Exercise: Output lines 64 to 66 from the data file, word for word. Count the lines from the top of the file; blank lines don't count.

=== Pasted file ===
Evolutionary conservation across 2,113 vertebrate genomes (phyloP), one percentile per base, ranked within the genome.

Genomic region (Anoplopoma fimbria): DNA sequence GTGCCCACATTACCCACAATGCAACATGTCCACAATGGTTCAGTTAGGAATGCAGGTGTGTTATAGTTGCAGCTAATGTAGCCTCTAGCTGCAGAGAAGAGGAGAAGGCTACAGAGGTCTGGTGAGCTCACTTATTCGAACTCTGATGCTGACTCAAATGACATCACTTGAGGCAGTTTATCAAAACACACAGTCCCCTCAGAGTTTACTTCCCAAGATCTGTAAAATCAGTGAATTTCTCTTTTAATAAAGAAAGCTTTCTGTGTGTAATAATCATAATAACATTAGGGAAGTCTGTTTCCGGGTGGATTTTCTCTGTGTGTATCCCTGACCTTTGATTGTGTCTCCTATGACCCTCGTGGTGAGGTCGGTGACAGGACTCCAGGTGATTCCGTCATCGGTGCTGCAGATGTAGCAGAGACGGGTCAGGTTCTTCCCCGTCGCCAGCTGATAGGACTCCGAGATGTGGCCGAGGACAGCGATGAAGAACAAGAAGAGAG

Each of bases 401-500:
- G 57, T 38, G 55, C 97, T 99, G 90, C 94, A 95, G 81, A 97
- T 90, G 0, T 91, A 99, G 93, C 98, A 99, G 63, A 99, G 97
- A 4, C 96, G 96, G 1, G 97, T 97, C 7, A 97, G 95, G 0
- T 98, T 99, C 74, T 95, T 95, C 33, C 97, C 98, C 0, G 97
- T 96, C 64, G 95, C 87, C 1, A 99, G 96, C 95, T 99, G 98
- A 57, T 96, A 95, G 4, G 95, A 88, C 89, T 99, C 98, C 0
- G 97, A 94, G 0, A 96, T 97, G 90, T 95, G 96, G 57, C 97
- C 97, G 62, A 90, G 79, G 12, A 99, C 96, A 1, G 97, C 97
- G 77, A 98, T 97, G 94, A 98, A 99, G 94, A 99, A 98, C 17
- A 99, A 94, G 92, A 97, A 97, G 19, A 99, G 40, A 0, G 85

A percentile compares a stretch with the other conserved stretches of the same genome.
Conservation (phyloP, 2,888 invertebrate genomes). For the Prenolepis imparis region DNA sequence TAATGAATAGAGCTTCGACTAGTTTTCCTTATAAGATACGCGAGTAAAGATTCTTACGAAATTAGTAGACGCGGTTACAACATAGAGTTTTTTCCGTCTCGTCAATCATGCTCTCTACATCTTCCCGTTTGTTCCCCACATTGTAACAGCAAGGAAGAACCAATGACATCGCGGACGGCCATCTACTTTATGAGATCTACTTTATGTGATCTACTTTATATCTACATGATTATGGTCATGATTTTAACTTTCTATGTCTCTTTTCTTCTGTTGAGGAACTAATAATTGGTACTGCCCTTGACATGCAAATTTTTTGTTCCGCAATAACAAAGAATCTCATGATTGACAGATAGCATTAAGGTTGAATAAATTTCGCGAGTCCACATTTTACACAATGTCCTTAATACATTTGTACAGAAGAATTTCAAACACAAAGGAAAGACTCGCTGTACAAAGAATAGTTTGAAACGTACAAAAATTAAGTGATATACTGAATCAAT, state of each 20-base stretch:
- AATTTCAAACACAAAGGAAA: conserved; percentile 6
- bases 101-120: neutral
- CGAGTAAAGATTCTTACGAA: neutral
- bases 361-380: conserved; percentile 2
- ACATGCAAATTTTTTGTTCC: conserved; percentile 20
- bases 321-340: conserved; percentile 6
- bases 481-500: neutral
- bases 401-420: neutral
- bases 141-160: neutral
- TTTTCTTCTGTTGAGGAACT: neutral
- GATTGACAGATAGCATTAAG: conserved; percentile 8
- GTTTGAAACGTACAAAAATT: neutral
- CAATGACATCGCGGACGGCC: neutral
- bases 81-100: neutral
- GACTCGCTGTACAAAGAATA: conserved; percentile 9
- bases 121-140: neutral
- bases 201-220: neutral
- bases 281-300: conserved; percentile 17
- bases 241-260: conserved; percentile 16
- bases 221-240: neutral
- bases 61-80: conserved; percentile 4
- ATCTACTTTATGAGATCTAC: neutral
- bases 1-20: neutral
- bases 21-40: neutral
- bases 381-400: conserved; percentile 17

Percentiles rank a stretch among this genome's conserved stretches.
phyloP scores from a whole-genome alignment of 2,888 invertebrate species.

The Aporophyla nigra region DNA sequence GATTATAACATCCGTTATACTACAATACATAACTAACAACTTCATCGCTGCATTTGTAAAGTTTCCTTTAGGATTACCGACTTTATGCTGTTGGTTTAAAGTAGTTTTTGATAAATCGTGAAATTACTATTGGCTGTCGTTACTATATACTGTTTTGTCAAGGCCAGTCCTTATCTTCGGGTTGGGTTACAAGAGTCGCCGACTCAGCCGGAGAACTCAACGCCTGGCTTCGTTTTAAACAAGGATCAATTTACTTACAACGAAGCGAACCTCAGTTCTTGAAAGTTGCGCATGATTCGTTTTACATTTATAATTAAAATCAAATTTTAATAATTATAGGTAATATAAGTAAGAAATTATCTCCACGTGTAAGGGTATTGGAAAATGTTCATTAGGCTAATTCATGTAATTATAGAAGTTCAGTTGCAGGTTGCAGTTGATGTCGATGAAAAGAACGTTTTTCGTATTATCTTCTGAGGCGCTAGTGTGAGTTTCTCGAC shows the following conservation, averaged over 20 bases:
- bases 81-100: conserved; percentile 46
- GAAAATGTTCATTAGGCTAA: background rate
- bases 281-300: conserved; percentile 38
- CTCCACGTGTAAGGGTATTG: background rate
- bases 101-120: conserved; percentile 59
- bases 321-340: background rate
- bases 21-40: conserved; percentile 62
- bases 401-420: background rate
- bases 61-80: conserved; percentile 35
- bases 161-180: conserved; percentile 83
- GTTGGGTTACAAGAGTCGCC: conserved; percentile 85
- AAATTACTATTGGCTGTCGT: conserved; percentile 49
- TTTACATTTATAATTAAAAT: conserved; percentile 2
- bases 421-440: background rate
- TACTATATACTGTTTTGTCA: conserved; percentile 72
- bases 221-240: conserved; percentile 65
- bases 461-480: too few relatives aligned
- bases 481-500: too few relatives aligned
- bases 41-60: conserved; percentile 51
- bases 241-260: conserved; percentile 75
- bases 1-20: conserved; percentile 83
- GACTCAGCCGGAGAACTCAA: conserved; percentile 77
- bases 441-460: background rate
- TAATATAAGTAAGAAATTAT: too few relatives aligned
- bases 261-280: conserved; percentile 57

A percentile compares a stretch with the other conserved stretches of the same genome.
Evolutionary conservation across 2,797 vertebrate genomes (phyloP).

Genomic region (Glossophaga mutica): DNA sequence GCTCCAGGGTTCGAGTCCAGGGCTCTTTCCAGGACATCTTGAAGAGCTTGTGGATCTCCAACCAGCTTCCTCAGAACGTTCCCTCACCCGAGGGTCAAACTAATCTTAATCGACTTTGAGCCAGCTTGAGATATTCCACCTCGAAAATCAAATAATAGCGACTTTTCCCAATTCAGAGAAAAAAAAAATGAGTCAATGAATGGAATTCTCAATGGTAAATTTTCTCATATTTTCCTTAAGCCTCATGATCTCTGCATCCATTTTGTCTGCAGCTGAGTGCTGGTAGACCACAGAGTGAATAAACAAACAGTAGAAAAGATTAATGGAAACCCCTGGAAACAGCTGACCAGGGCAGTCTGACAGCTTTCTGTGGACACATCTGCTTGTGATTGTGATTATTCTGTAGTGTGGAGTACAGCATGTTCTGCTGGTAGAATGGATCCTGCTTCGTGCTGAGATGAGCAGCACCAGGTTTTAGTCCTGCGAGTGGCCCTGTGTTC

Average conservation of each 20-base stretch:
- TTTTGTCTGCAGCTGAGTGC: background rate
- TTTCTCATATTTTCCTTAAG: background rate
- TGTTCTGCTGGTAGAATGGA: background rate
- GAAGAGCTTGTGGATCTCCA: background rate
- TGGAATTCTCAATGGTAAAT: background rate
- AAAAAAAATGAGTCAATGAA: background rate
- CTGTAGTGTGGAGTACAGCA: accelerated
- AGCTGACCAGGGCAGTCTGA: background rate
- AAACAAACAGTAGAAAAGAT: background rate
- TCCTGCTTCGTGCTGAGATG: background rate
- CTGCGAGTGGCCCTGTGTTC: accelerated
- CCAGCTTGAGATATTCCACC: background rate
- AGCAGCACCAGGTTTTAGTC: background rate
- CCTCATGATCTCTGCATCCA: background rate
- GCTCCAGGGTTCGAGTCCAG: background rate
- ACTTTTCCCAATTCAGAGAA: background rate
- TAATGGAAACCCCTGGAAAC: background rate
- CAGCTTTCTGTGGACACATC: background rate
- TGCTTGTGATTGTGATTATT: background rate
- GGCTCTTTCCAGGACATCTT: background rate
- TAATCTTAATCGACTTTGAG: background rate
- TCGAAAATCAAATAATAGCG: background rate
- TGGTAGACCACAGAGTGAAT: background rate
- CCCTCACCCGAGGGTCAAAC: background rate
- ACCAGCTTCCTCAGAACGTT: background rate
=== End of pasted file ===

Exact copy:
- bases 1-20: conserved; percentile 83
- GACTCAGCCGGAGAACTCAA: conserved; percentile 77
- bases 441-460: background rate